Movies

‘Solo’ Proves That Han Solo Is Still The Most Important Star Wars Character

Disney

Solo: A Star Wars Story is enough of a mixed bag that it will end up being as divisive as all the other Disney Star Wars movies — probably inevitable when the original directors get replaced in the middle of production. But even in terms of Disney products in which the director got canned, Solo works better than Ant-Man (and in both cases I’d still love to see the respective Lord & Miller version of Solo and the Edgar Wright version of Ant-Man that Disney thought were too risky).

That troubled production history is perhaps reflected in Solo‘s shaky first half (Alden Ehrenreich’s Han and Emilia Clarke’s Qi’ra struggle to spice up the exposition-heavy dialog) and the weirdly flat, largely colorless production design — an area in which the other new Star Wars have been notably excellent (I can still practically feel Ben Mendolsohn’s gore-tex cape from Rogue One).

But Solo ultimately works, and if it has one saving grace, it’s the choice of protagonist. In the run-up to the first of Disney’s Star Wars movies, The Force Awakens, directed by JJ Abrams, there was a popular YouTube video going around called “Dear JJ Abrams,” in which a narrated animatic listed all of the “rules” of the Star Wars universe that Abrams should supposedly follow in order not to screw it up. It was mostly about as obnoxious as any fan video claiming ownership over a thing they didn’t create, but one of its more memorable assertions was “Star Wars is a Western.”

By “Western,” they meant mainly that it was dirty and set on the frontier, “amidst smugglers and bounty hunters.” But in terms of character arcs and conflict, if Star Wars is a Western, it’s mostly an old, white hat Western, a morally simplistic tale of good vs evil in which the bad guy dresses all in black and the good guy is a celibate monk. The good vs. evil aspect of Star Wars is, frankly, kind of boring, and so is the franchise if you think of Luke Skywalker as the hero.

If Han is the protagonist, on the other hand, it becomes an entirely different story — more of a revisionist, Spaghetti western-style western, complete with an antihero. That is, a protagonist who doesn’t fight for grand principles and is mostly just trying to survive. I think that’s what the Dear JJ Abrams guys were getting at, even if they didn’t know it. Anyone who’s invested in the mythology of Star Wars as more than a cool space story for little kids needs Han most of all. Han is the antihero. Good and evil is great for kids, but as adults moral complexity is much more compelling. As a book I was reading recently put it (The Rising Sun, by John Toland): “To the Japanese, a man without contradictions could not be respected; he was just a simple person. The more numerous the contradictions in a man, the deeper he was. His existence was richer the more acutely he struggled with himself.”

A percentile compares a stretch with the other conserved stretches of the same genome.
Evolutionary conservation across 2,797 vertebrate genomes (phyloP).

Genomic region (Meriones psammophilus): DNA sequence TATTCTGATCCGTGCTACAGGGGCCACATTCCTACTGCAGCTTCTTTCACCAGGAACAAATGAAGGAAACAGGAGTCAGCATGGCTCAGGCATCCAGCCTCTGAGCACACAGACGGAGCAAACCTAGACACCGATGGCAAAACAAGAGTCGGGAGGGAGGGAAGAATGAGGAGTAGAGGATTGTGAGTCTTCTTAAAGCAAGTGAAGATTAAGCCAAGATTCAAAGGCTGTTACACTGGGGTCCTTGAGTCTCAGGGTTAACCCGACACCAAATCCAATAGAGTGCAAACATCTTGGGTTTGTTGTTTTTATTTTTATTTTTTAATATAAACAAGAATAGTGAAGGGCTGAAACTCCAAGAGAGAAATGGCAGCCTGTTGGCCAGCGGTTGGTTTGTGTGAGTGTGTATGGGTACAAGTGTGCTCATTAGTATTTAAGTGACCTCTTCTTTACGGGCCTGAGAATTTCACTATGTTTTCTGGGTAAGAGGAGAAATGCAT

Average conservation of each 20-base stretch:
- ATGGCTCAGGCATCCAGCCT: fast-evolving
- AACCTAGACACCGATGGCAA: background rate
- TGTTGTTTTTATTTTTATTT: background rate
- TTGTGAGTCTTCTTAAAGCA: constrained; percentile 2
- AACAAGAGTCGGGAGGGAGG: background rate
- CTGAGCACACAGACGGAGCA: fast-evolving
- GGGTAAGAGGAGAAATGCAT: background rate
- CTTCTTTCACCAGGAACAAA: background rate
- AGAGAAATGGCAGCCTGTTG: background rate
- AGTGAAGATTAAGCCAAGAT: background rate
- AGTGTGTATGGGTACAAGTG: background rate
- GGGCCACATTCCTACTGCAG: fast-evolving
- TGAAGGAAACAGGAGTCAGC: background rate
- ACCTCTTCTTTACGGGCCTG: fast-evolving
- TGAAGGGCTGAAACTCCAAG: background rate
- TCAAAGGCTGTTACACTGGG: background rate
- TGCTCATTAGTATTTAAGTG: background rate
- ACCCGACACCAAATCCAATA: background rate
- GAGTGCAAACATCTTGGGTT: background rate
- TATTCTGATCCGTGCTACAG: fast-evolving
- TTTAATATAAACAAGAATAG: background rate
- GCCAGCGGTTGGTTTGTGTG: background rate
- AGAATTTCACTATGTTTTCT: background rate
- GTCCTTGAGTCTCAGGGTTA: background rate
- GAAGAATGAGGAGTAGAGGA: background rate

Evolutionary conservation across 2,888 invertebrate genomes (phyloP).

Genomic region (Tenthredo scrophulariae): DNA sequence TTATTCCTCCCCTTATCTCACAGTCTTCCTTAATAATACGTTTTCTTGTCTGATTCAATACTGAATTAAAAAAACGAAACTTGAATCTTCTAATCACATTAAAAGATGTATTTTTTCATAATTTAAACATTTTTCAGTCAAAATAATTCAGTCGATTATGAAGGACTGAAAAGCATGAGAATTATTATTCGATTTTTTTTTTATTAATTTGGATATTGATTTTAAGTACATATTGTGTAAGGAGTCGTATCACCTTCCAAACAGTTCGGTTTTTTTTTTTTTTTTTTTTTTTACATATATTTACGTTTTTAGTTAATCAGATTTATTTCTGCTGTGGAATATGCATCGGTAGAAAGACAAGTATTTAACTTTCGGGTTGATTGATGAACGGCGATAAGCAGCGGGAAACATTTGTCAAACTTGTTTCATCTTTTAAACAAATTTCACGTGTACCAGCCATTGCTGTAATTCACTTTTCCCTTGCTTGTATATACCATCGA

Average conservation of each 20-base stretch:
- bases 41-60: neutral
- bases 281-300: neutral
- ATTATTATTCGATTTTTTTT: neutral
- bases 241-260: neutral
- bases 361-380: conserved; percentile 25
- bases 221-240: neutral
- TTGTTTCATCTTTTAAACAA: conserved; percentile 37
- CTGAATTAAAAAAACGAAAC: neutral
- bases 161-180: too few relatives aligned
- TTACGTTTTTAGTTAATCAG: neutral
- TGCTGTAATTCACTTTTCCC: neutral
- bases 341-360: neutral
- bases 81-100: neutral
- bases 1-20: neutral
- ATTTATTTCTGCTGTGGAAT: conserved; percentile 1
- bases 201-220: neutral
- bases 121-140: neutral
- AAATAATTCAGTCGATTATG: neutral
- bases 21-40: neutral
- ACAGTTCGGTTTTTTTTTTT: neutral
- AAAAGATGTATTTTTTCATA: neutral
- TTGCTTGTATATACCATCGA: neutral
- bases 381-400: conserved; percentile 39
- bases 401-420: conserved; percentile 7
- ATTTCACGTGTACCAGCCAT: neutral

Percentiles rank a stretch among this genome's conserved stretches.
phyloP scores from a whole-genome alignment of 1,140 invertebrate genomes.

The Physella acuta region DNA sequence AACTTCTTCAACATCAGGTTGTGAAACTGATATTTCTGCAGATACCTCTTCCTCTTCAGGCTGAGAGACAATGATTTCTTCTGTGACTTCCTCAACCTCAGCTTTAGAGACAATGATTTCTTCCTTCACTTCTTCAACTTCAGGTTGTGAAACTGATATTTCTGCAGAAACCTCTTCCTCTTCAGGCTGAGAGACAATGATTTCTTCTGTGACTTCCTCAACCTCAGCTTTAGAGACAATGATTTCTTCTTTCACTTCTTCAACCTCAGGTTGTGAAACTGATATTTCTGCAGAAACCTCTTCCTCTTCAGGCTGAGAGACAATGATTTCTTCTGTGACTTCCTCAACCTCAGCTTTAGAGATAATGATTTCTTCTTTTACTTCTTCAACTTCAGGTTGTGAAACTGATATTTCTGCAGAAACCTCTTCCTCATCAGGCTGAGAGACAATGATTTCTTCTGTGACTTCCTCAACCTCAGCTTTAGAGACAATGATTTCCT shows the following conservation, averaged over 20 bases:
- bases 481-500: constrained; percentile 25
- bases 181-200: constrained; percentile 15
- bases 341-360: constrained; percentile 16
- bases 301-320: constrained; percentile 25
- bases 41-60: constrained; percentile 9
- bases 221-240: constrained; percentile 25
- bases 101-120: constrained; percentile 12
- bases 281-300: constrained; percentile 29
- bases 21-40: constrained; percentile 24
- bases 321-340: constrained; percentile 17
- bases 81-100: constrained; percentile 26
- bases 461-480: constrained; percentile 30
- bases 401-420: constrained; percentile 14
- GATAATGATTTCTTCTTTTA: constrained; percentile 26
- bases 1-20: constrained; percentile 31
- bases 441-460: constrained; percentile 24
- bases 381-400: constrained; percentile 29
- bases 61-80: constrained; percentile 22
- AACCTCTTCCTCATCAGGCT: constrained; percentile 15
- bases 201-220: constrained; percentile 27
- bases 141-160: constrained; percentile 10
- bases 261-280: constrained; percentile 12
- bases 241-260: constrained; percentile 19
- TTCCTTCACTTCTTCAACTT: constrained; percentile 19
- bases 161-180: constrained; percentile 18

Han’s arc is Star Wars the way we want to remember Star Wars. Why do you think “Han shot first” is the biggest controversy of the Star Wars Universe? It’s because George Lucas saying Greedo shot first was tantamount to retconning Han into a Babyface. If Han shot first, he’s a Clint Eastwood character, a swaggering badass — not bad, exactly, but not afraid to get his hands dirty either. More importantly, he retains the capacity to be a son of a bitch on occasion. If he was just reacting, he could be any hero. It’s the difference between Han-as-hero and Han-as-antihero in a single disagreement.

The age of superheroes has made us all the more desperate for antiheroes (in Black Panther, simply having a villain who seemed like he might have a point was enough to be refreshing). Solo gets off to a shaky start, including doing the thing that all prequels and remakes seem to think they need to do these days, which is explain the protagonist’s name. So we find out why “Han Solo” is called “Han Solo,” something we didn’t need to know any more than we needed five scenes explaining the meaning of “Hope” in “A New Hope” from Rogue One, or a scene where we find out why “Johnny Utah” is named “Johnny Utah” in the Point Break remake. For the record, it’s because Johnny Utah’s mother was a Ute Indian. It means “mountain people.” Maybe that’s why he was so good on the slopes (please see this movie, it is so ridiculous).

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